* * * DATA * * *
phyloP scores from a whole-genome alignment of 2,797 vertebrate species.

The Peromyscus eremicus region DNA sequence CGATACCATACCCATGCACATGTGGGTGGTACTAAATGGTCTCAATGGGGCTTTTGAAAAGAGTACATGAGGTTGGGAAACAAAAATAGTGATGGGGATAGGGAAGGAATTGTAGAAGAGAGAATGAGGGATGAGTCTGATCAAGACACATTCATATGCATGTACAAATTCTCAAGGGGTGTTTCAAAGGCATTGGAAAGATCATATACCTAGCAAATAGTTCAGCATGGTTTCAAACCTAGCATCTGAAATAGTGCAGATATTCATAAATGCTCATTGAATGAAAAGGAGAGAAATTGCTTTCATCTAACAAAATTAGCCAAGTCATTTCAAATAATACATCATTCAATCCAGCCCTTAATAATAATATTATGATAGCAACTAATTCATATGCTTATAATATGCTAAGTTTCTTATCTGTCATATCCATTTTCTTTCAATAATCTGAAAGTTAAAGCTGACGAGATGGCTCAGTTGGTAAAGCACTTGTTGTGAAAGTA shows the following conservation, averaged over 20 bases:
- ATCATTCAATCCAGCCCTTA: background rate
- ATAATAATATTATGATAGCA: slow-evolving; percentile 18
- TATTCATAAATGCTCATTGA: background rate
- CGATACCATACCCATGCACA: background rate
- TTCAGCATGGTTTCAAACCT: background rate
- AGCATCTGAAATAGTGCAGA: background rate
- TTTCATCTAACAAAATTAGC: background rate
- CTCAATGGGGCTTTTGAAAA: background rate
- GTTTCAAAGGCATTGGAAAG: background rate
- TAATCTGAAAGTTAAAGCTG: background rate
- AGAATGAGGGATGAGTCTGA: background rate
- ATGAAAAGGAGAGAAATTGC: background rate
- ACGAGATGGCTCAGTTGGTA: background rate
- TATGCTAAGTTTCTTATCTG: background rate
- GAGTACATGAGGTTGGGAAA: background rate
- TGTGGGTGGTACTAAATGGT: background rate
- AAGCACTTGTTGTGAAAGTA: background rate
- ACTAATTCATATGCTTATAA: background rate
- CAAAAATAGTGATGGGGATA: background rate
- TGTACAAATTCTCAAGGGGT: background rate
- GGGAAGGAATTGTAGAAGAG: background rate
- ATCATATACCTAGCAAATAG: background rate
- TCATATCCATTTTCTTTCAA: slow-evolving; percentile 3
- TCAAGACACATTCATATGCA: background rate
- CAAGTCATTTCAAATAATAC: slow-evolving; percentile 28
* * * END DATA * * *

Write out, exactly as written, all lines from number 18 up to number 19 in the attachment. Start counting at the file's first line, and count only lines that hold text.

- TGTGGGTGGTACTAAATGGT: background rate
- AAGCACTTGTTGTGAAAGTA: background rate